The second day of the human rights forum saw more speakers lend their wisdom, with many focusing on providing hands-on-training to aspiring activists. Among these speakers were Kåre Aas, the Norwegian ambassador to the US; Namira Islam, the co-founder of the Muslim Anti-Racism Collaborative and Reverend Mitri Raheb, who founded Dar-al Kalima University College of Arts and Culture in Bethlehem. After students learned all throughout the day about how to best pursue their causes as activists, the closing plenary of day two saw three speakers give the student body calls to action to put their skills and passion into action.
The first of these speakers was Danny Noonan, an Australian lawyer currently working for Our Children’s Trust. Our Children’s Trust is currently involved in a very prominent case – the case of Juliana v. United States, a case filed by 21 young plaintiffs against the US government, which is arguing that the US must make a government-prepared climate recovery plan. In his time as a lawyer working for Our Children’s Trust, Noonan has worked with many young people whose lives have been impacted by the climate crisis. He urged the audience to consider and act on the intersectional impacts the climate crisis has on indigenous populations. “The right to a sustainable climate is not only the constitutional question of the century, but also the human rights question of the century,” he said.
The second speaker was Roger Reeves, a poet, activist and English professor at the University of Texas-Austin. He works with immigrant children and helps them put together bilingual literary journals in order to share their work, experiences and art with one another. At the plenary, Reeves shared four poems about heavy and vitally important topics, such as the tear gassing of immigrants and the abuse of slaves by the founding fathers. The last poem he shared, “Children Listen”, contained his call to action in its final three lines: “Children, you were never meant to be human. You are the grass. You must grow wildly over the graves.”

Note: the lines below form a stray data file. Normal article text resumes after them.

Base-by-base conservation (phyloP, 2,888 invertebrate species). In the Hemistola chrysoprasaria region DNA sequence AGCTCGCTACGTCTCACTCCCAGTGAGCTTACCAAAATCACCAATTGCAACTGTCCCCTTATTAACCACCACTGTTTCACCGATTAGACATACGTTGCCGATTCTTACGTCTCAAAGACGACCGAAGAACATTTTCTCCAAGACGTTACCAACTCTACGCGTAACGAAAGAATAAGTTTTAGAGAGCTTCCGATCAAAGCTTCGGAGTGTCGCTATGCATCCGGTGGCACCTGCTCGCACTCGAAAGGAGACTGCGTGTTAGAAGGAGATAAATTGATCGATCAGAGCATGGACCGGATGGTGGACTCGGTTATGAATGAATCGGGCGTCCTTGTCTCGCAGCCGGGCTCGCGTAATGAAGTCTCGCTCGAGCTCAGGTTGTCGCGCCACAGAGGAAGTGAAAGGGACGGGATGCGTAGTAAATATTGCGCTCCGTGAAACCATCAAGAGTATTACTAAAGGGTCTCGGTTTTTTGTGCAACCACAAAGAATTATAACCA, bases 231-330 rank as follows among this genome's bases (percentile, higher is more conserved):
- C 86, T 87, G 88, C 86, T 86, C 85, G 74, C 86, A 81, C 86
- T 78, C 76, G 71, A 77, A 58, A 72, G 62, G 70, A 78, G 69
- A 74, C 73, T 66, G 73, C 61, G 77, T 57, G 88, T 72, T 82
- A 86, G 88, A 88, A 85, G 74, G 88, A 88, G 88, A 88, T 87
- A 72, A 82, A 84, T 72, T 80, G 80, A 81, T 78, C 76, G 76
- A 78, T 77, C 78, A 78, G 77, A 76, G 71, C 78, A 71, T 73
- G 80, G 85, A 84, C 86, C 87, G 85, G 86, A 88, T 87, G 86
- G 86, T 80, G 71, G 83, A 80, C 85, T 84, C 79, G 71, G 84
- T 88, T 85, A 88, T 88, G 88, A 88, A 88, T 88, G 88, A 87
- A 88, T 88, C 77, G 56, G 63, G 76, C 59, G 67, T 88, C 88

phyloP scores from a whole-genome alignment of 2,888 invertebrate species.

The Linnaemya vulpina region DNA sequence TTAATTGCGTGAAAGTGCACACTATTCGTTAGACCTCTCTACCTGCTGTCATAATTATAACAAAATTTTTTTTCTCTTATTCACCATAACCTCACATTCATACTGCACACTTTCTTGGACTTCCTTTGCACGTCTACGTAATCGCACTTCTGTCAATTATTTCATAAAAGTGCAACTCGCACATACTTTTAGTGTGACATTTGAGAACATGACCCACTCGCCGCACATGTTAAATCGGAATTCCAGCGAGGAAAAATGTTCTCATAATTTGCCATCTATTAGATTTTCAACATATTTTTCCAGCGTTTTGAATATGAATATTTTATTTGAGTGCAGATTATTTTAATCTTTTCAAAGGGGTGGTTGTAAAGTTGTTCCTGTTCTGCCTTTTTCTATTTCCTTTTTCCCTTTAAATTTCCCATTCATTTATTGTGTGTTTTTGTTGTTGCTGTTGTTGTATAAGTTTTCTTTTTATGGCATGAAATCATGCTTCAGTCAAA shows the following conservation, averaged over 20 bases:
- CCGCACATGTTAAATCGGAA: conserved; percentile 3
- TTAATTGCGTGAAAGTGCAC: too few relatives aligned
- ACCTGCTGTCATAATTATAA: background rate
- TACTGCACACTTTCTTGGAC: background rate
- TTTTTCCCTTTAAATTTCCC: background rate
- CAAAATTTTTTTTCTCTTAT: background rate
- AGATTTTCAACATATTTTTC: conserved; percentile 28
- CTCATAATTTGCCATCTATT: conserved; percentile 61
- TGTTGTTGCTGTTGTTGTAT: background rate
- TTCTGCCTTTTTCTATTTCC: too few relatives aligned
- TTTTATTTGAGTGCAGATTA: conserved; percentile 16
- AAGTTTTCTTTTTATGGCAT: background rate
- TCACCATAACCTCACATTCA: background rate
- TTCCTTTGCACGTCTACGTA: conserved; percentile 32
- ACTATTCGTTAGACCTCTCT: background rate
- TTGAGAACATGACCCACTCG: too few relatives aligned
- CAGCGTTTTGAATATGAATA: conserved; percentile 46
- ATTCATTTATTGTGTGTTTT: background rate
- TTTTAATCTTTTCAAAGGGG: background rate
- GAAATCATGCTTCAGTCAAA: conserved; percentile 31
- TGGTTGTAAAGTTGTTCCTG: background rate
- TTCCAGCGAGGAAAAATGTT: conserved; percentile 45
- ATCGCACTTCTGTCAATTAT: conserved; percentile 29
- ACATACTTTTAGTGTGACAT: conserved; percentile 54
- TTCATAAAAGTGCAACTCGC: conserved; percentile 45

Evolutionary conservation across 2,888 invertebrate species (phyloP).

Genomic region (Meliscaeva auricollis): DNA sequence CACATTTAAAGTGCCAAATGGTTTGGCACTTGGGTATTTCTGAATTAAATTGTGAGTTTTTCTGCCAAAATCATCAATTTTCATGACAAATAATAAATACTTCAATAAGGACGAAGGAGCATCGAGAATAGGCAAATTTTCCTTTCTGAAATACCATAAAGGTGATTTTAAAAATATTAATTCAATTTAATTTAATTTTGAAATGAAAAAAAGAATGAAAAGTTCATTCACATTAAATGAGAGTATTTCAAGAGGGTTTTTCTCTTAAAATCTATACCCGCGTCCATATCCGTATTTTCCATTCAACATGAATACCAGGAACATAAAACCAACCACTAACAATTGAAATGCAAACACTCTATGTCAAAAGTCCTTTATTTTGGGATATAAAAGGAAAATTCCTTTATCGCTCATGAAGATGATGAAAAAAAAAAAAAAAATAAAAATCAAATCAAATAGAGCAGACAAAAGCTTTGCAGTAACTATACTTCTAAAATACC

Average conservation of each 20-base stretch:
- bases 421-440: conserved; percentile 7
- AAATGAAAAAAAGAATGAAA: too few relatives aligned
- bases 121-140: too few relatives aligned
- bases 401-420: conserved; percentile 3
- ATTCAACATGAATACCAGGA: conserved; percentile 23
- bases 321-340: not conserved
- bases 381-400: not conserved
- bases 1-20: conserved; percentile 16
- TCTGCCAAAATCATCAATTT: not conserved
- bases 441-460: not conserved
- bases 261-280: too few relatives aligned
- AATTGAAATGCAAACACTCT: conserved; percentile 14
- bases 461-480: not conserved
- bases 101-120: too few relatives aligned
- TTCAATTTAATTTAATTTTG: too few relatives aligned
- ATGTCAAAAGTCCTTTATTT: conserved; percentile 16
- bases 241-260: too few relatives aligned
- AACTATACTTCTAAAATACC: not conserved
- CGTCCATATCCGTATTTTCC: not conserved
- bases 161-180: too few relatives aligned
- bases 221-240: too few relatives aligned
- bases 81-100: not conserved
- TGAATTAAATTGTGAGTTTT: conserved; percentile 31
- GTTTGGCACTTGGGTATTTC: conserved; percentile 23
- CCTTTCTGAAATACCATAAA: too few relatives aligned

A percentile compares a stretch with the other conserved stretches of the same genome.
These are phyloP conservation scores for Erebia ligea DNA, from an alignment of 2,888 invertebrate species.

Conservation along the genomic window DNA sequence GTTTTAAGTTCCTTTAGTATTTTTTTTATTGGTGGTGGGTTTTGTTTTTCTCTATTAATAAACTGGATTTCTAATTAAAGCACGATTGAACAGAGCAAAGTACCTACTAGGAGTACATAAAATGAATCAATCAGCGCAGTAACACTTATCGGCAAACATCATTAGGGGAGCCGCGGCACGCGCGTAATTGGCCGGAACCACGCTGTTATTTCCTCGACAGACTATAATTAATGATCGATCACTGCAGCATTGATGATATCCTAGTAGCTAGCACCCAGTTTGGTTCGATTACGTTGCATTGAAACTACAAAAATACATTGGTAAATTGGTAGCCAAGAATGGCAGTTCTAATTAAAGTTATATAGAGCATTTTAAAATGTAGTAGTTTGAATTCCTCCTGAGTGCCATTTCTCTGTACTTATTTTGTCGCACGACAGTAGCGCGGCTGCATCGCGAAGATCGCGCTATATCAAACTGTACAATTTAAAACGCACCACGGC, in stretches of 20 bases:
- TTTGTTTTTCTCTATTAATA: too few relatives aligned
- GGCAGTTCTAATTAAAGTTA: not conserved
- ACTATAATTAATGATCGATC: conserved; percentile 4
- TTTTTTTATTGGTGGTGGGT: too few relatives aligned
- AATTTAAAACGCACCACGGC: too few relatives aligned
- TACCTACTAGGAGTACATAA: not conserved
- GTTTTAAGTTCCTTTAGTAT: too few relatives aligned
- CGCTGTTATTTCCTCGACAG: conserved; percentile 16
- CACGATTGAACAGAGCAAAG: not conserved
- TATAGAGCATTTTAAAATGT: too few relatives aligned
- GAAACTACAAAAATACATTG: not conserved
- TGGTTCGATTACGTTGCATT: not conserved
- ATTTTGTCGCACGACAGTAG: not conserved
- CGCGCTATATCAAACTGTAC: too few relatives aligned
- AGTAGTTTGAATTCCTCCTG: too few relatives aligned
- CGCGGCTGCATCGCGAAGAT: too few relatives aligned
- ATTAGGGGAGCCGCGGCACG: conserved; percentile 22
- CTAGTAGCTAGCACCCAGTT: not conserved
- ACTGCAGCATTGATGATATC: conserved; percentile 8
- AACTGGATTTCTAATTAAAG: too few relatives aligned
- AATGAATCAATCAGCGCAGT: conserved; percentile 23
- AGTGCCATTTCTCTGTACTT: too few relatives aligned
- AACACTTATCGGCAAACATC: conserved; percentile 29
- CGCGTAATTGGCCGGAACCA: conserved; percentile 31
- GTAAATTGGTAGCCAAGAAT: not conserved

The closing plenary featured Miriam Miranda, a Garifuna activist in Honduras who leads the Black Fraternal Organization of Honduras. Much of her work has centered around defending indigenous land rights and combating the climate crisis. In Honduras, she has had to fight hard under an oppressive and violent regime, but she continues to be dedicated to her work as an activist. She called the audience to fight complacency and remember that there is always work to do where they are. “People think that the struggle is far away from them, but the climate is right here,” she said. “We only have one planet. It is very important to put together the voices of the South and the North to protect the planet.” After the plenary ended, the Peace Scholars from the Nobel Peace Prize Forum consortium stepped on stage and had their efforts recognized, while holding up a banner calling for the end of the violence against Garifuna people. At the end of the forum, the air was charged with energy, excitement and the hope that students intend to carry their new knowledge forward.
This article was originally published in the November 1, 2019 issue.